Depending on the game, tickets for the Benfica and Sporting can be difficult to get but are generally under €50 per ticket. Tickets for Belenenses and B-SAD can be even less expensive as B-SAD are in Liga Portugal 2 (potentially relegating to Liga 3) and Belenenses are in Liga 3 (though may qualify for promotion to Liga Portugal 2). You may also need to purchase tickets directly at the stadiums, which are Estádio do Restelo for Belenenses and the Estádio Nacional for B-SAD.
See Fado Music
Translating to literally mean “fate,” fado is the national music of Portugal. Like a cross between folk and blues music, the fado singer will usually sing about the harsh, often sad, realities of life. Fado has been a Portuguese institution since the 1820s, though it may be even older. When you see a fado show, you won’t just hear moving music by talented artists. There will also often be poetry and dancing. Over time, fado has been shaped by African and Brazilian influences, making it the perfect representation of Portugal as a country. In 2011, it was even listed as an Intangible Cultural Heritage of Humanity by UNESCO.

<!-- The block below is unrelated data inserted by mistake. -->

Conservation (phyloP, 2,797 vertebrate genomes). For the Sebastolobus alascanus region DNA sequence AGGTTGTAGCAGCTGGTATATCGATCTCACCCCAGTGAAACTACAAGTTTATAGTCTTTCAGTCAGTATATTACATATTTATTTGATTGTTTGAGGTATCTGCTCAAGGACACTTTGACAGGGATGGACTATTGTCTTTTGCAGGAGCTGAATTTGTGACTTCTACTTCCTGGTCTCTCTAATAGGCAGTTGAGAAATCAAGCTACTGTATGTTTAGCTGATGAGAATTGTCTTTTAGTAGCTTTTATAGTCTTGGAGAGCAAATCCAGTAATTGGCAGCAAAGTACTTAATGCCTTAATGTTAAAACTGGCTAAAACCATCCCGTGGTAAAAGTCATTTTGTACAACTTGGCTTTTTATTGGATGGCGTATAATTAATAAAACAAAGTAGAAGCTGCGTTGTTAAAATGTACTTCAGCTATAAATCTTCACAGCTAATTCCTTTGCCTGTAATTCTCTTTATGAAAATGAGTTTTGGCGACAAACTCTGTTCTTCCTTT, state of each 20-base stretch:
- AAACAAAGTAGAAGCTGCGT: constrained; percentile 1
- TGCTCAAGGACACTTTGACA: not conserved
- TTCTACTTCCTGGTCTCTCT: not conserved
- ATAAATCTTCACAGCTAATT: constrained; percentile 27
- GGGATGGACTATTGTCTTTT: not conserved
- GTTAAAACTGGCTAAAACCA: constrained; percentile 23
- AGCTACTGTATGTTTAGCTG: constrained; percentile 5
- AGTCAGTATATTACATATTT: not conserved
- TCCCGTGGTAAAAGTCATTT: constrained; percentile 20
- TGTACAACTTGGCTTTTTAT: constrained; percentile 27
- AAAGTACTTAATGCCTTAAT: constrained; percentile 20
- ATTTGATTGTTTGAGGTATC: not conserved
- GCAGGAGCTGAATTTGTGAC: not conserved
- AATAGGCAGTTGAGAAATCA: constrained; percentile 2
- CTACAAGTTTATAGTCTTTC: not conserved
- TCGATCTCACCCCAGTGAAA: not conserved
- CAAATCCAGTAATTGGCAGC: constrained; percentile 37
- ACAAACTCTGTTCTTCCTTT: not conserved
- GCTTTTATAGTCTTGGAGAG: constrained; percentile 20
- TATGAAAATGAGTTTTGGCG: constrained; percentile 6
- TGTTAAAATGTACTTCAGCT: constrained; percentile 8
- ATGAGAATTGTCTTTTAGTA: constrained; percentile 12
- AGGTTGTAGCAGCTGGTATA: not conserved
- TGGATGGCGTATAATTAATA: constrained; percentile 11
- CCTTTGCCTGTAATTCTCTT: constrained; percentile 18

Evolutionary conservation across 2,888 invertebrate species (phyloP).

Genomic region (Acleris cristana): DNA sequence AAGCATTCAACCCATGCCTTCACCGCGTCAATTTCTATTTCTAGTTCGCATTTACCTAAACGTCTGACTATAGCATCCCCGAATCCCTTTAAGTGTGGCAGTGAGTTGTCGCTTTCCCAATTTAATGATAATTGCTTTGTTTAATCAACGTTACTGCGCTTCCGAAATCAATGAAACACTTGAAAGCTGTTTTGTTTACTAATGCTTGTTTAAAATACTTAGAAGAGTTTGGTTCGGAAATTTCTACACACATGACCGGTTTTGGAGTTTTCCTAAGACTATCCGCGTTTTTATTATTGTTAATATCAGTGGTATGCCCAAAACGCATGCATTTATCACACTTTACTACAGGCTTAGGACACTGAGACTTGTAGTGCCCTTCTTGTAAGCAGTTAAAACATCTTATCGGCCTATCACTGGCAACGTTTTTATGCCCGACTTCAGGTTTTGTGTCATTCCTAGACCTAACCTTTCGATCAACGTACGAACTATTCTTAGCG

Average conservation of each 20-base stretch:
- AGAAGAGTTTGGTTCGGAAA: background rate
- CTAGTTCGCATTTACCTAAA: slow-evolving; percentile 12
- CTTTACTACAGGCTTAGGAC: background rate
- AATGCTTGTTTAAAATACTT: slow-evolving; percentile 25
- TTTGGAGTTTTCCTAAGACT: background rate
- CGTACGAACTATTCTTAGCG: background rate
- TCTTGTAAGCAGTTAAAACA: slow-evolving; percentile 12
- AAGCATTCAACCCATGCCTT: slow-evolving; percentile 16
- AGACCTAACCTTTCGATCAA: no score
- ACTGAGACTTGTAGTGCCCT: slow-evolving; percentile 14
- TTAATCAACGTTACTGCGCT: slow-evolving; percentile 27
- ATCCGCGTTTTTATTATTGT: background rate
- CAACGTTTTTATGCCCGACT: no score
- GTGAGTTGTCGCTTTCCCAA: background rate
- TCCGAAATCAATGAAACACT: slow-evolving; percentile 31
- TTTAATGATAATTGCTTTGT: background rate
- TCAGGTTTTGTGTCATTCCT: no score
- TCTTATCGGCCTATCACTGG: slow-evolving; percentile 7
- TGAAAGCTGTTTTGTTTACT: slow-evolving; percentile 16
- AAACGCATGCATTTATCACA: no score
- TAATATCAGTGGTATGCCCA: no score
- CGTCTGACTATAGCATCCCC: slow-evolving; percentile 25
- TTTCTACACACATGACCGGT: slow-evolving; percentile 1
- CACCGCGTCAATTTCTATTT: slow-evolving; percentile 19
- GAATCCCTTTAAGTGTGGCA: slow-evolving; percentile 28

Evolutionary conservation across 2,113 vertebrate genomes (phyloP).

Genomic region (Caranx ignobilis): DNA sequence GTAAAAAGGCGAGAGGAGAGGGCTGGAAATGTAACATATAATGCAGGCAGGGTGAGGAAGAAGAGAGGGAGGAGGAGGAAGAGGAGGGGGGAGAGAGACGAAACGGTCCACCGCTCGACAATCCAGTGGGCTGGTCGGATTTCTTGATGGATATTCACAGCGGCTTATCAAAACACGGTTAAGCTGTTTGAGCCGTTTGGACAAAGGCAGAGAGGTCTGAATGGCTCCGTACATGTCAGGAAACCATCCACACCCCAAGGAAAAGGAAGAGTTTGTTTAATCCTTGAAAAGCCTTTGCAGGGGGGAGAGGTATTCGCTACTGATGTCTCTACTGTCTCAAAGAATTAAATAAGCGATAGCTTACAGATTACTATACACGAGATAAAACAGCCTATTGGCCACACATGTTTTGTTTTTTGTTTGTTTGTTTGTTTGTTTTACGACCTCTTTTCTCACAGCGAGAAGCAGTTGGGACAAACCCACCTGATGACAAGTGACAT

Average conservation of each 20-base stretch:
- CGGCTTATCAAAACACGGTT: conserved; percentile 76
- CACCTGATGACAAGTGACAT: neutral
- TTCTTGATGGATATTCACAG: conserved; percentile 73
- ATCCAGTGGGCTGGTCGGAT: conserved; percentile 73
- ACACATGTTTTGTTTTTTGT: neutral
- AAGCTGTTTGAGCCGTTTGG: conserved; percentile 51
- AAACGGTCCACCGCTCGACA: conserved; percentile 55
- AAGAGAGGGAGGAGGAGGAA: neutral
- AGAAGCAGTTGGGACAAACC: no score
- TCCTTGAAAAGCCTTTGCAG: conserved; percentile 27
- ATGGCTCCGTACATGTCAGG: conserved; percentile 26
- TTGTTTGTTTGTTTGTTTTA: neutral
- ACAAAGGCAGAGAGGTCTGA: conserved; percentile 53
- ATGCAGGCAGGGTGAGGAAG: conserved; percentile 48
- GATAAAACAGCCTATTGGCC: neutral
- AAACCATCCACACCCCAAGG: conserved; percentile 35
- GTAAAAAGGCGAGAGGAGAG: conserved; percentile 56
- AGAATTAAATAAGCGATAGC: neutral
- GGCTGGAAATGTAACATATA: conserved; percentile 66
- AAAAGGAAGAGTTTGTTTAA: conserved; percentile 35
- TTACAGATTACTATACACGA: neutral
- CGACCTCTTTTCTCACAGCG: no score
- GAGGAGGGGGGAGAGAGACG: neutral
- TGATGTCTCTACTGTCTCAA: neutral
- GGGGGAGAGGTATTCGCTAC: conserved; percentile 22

If that sounds like a good time to you, seeing a fado show couldn’t be easier in Lisbon. Your first stop should be to the Fado Museum in the Alfama district. There, you can learn more about the music and culture of fado and see where you can see live shows in Lisbon. The city is littered with restaurants that’ll serve up dinner and a show. It’s just a matter of finding a few fado restaurants (Tasca do Chico and Senho Vinho are common suggestions) and having a good time.